Wearing a cone can be a stressful experience for a dog. Having a foreign object around its head and neck can cause a dog to get disoriented, frustrated, and confused.
So, you can imagine the uneasiness that a dog must feel during instances in which they are left home alone while wearing a dog cone.
This article will discuss what owners should do during times in which they are considering leaving their furry friend home alone while wearing a cone. Read on for the answers that you seek!
Watch These Adorable Dogs Dealing With The Cone!
Why Do Dogs Have To Wear Cones?
Before getting in-depth about how to deal with a dog that needs to wear a cone, we should establish why most dogs may get to such a point in the first place.
A vet may prescribe a cone to a pooch for a variety of reasons, but the primary purpose of a cone is to protect a wound on a dog’s body during personal recovery time. When dogs are wounded, they will be inclined to lick the wound to help it heal.
Licking a wound is an instinctive behavior for a canine, and though these animals have evolved in this habitat over thousands of years, licking a wound is not the best way to treat an ailment. You can imagine how keeping a wound wet with dog licks would not be the best way to prevent infections.
Therefore, to form a barrier between the dog’s tongue and the wound, cones were developed to keep a dog’s mouth off of a wound so it can heal properly.
Dog Cone History
A dog cone is often referred to as an Elizabeth collar. This is a reference to ruffs that people once wore around their necks during the Elizabethan Era.
Elizabethan cones are widely used throughout the world to prevent dogs and cats from licking the wound on their bodies.
Can A Dog Wear A Cone Alone?
One of the first questions that a dog caretaker asks a veterinarian when they prescribe a cone to a dog is, “Can I leave my dog alone with a cone on?”. This is a wise question to ask, as it would be a big commitment to ensure that a dog is constantly supervised while wearing a cone.
Unfortunately, there is no definitive answer that can be offered regarding this subject. Each instance of a dog needing to wear a cone is nuanced and complex, so there cannot possibly be a one-size-fits-all answer.
Your dog’s reaction to wearing a cone will play a large part in dictating whether or not they can be left unsupervised with a cone on. Many dogs may seem content wearing a cone, and they may act as they normally would during this time.
However, other dogs will not react well to wearing a cone. Some dogs may constantly thrash and paw at the cone in an attempt to remove the contraption from around their necks. A cone is clearly distressing for these dogs, so leaving your dog alone if it displays these behaviors is probably not a wise idea.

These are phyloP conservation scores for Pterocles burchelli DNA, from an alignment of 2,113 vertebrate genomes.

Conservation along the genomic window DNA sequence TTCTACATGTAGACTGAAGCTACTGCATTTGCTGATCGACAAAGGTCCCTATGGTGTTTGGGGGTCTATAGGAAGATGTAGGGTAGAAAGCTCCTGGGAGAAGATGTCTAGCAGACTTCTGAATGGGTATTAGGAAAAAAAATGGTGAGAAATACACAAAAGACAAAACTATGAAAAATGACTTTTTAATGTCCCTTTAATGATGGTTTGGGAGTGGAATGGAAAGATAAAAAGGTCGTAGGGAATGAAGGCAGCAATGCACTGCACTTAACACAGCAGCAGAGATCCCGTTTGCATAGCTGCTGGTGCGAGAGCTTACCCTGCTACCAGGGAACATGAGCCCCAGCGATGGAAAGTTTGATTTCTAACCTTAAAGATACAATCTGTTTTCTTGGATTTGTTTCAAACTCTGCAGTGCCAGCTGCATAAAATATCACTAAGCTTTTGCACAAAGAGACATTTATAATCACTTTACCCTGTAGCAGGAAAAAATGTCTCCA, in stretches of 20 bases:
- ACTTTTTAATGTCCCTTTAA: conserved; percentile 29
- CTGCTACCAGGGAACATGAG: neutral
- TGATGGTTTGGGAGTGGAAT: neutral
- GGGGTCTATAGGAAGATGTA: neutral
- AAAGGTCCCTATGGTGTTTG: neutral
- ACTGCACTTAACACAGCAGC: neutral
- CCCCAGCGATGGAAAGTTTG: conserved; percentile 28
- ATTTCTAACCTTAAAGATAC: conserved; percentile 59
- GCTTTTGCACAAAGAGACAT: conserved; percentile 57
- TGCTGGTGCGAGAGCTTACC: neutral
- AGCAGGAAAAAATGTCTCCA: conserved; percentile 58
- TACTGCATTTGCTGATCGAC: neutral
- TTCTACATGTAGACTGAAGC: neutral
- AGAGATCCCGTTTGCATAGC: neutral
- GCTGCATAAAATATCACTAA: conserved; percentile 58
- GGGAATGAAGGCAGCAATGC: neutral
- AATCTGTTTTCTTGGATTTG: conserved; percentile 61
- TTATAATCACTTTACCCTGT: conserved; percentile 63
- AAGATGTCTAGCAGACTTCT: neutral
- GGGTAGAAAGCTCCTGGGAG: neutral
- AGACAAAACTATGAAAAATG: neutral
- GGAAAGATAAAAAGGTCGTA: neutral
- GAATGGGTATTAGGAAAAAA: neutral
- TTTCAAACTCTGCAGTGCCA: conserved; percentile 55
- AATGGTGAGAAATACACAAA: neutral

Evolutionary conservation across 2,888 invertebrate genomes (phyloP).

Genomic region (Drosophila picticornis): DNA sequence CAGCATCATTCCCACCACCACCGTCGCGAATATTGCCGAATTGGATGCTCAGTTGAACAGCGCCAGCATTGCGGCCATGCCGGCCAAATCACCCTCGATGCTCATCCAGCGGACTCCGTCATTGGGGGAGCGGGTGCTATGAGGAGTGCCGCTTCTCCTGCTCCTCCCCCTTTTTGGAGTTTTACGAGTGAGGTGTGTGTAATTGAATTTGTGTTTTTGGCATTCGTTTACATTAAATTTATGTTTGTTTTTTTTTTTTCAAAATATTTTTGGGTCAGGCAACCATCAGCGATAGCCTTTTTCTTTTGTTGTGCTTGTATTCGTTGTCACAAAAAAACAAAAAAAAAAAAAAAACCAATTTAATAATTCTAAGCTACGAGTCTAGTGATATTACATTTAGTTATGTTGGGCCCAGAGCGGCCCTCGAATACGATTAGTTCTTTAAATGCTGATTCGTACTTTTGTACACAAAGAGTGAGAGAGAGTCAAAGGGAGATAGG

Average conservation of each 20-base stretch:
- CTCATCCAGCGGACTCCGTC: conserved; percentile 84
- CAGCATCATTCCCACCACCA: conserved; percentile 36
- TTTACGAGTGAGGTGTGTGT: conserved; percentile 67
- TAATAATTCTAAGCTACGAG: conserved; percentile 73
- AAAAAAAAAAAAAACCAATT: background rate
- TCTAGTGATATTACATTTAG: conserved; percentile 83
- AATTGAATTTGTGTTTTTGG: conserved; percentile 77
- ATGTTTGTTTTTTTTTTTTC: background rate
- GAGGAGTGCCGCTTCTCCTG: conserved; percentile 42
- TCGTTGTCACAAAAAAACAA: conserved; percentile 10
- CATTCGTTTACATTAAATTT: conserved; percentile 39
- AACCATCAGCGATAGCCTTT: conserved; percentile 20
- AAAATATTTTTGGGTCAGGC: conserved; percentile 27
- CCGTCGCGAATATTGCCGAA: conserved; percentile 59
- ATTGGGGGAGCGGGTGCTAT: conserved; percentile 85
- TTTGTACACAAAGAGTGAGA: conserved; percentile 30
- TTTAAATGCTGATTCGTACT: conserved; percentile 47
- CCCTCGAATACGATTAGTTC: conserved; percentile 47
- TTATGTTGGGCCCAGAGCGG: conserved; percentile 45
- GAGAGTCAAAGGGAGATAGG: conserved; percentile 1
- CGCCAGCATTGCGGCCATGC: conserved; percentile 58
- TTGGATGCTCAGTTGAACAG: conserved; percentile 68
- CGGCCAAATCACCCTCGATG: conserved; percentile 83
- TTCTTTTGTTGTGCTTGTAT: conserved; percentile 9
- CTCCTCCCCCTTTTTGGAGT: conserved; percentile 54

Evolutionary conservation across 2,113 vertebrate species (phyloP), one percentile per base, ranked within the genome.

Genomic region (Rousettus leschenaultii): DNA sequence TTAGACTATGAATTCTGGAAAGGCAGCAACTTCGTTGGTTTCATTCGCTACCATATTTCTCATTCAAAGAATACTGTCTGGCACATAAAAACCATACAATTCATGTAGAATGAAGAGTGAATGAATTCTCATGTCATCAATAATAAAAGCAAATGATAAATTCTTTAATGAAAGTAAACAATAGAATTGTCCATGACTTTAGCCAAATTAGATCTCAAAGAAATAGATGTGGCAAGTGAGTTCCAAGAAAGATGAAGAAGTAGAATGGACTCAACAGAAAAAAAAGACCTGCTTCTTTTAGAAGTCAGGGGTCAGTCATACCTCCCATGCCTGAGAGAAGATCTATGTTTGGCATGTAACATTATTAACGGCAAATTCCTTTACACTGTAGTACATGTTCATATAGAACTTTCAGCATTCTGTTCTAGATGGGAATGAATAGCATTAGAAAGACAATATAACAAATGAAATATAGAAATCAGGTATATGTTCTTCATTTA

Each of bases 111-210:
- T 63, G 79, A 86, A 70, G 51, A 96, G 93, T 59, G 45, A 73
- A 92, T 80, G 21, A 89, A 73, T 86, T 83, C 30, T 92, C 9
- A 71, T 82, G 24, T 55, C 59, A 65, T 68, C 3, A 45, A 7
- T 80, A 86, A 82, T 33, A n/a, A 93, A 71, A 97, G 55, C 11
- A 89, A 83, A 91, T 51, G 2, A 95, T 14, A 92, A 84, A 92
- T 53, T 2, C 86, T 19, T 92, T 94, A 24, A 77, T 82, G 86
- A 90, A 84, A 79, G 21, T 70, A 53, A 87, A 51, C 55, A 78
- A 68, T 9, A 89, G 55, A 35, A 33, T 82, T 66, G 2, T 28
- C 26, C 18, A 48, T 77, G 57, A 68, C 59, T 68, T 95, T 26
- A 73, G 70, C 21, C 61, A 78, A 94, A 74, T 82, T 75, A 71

If it is not possible for you to constantly be present with your furry friend, you could potentially hire a dog sitter to solve this dilemma.
Ultimately, if you want to know if you can leave your dog unsupervised while wearing a cone, you should direct that question to your vet. A veterinarian will understand the circumstances in an individual dog’s case far better than someone on the internet.
Is A Cone Dangerous For A Dog?
When a vet tells a dog owner that their furry friend needs to wear a cone, this may bring about a feeling of concern for your canine companion. Some may wonder if the process of wearing a cone will be harmful to a dog who has to experience such an ordeal.
Fortunately, dog owners can take a collective sigh of relief, for wearing cones that are properly constructed to fit a dog are not inherently dangerous. A cone will not cut off your dog’s circulation or restrict its breathing in any way.
Now, just because cones themselves pose no danger to your pooch doesn’t mean that your canine companion can’t get hurt while wearing a cone. Remember that some dogs will not have a positive reaction to wearing a cone. Having this unknown object around their neck may cause a dog to run into things or get injured while they frantically try to remove the object.
This may worry some owners but know that a vet would not outfit your dog with a cone if it weren’t in your dog’s best interest. Your dog could develop a far more serious condition or injury in the absence of a cone.
Should You Put A Dog With A Cone In A Crate?
Putting a dog in a crate is usually a safe place for a dog when their family is away, but should a dog be put into a crate when they’re wearing a cone?
Similar to the topics discussed above, the answer to this question will largely depend on how your dog reacts to wearing a cone. If your dog seems to behave reasonably well while wearing a cone, then you may be able to leave your dog alone without any issues.
On the other hand, if your dog is scared by their cone and constantly tries to remove it, you will not want to leave your dog alone in a crate while you’re gone.
If you’re considering leaving your dog in a crate while wearing a cone, owners will want to make sure that their first absence is brief so they can quickly return and assess if their dog is still wearing its cone.
If you do leave a dog in its crate for any period, make sure that your canine companion is capable of maneuvering in its crate while wearing its cone.
How Long Can You Leave A Cone On A Dog?
Naturally, when a vet informs a dog owner that their furry friend will need to wear a cone, the owner will be inclined to wonder about how long their furry friend will have to wear a cone.
This is another one of those dreaded “it depends” questions, for there are many variables that can go into addressing this question.
For instance, the severity of a dog’s wound will dictate how long a cone must stay on. Dogs with minor injuries may only need to wear a cone for a few days, while dogs with severe injuries could be cone-bond for several weeks.
Another layer to this question has to do with whether a dog’s family member can remove their furry friend’s cone at any point during its healing process. Dog families will need to consider how a dog would behave if a cone were removed. If the dog immediately turns its attention to its wound, then it is best to leave the cone on the dog.
Therefore, how long a dog wears a cone depends on an assortment of factors, but know that once a wound is completely healed, a cone can be removed.